But, music, now that’s a different story. Don’t let anyone ever take that away from you. God gave you an amazing gift. No music teacher, no matter how knowledgeable…or not, can take that from you. Just because you may not be able to follow the path that everyone else will follow doesn’t mean that you have to throw away your passion. Purpose, no matter what, purpose—I say determine to always connect your passion with worship. Whenever I do something that I really love to do, whether it’s in front of a bunch of people or all by my lonesome, I worship God for the opportunity that He gave me to do that. I thank Him for it because He didn’t have to let me have that, but He did. You can do that too. No matter what turma you’re in. Don’t let the wet blankets of this world douse the fire that our wonderful Creator lit in you. Fuse your passion with your worship and wait for God to open a door. Wait for Him to give you a stage.

Secondly, get this—you don’t have to play their game. You don’t have to play by their rules. If you truly want to be an artist, a musician, a poet…whatever, you need to walk to your own beat. Blaze your own trail, and make people go, “I wish that we would’ve accepted her.” Michael Jordan didn’t make the varsity basketball team when he was in the tenth grade. Look it up. Jesus never went to seminary. Walt Disney was fired from a newspaper because they said he lacked imagination. What? I mean, really? Steve Jobs got fired from his own company! So, he went and built up another company (Pixar. You know the one that made Toy Story and Monsters, Inc?) until they begged him to come back. Be the one that everyone was wrong about. Don’t settle for being the next Sarah Groves. Be the first Brooklyn. One name it. Be so good at what you do that they only call you by one name. And make sure everyone knows that you serve a man that goes by one name too.

As always, be honest. Do right. Treat everyone with respect, but do it up right. Do it your way, and make them regret their missed opportunity on you instead of sitting around thinking that you’ve missed their opportunity.

Finally, life’s not fair. I’ll never tell you it is, and if someone else tries to pawn that lie to you, you’ve got my permission to laugh. Politely and spontaneously, but get a good belly laugh out of it. Life stinks. It’s tough. Approval of others doesn’t guarantee happiness or success, and assigning blame doesn’t change anything. Assigning blame only wastes your time and validates someone else’s hold on you. Bookin, don’t spend time on regrets that are beyond your control. Because when you’re about to turn forty, you’re real regret will be that you’ve wasted time on stuff that really doesn’t matter.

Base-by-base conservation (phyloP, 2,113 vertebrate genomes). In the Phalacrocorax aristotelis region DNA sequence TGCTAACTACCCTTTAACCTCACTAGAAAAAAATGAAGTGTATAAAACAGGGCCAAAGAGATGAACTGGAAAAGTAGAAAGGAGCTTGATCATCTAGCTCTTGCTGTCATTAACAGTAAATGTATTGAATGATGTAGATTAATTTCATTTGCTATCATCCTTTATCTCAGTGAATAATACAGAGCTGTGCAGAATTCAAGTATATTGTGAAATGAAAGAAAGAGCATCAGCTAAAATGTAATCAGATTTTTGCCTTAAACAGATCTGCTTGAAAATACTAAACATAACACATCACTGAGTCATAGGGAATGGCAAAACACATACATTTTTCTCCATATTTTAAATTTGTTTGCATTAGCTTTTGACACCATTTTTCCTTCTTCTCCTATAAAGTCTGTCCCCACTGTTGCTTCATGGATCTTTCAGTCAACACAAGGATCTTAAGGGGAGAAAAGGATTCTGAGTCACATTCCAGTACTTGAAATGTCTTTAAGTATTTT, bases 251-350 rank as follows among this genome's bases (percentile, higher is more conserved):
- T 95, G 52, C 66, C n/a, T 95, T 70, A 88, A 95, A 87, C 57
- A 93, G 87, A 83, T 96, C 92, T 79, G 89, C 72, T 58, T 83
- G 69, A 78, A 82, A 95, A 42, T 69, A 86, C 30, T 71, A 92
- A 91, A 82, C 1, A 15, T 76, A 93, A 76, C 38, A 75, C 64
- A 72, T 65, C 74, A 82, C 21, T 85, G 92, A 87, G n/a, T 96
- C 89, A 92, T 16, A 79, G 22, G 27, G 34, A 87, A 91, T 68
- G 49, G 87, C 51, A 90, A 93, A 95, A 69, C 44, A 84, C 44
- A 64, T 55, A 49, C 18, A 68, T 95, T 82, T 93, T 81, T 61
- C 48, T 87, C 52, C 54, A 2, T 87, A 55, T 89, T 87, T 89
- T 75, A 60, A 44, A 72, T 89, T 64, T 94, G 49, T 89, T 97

Oh yeah, and after you clean you’re room, get ready for church.

About the Author

Michael Andrzejewski

Michael Andrzejewski is a missionary in western Europe who loves to share his stories. An introvert by nature, he swims upstream while struggling to pastor cross-culturally. Passionate about both the Gospel and football, he constantly searches for really good sushi.

  • Paul Andrzejewski

    Avery well written compilation about life and advice from Dad to Daughter Michael I am very proud of you and your written expertise. We love you I hope Bookin takes your advice Love Dad

  • angie sides

    micheal I sit here with tears in my eyes as ive heard basically the same speech from my father…. and a lot of naysayers along the way have tried their best to steer me from my dreams… I am grateful that you have a loving insightful heart and even more grateful that you are able to pass it on to you children in words of wisdom that you just did… thanks.. it would be great if everyone would learn to stop trampling on others dreams.. if you aren’t interested in helping them achieve them.. at least don’t try to defeat the dream before they’ve give it all they got.. say what you will but god sent me this message through you as well as your daughter…. thanks for obeying and making it all plain to see.

    • Angie, what a world that would be if we didn’t trample one another’s dreams. I’ve been guilty of it in the past and sure don’t want to be an agent of it in the future. Have a wonderful day.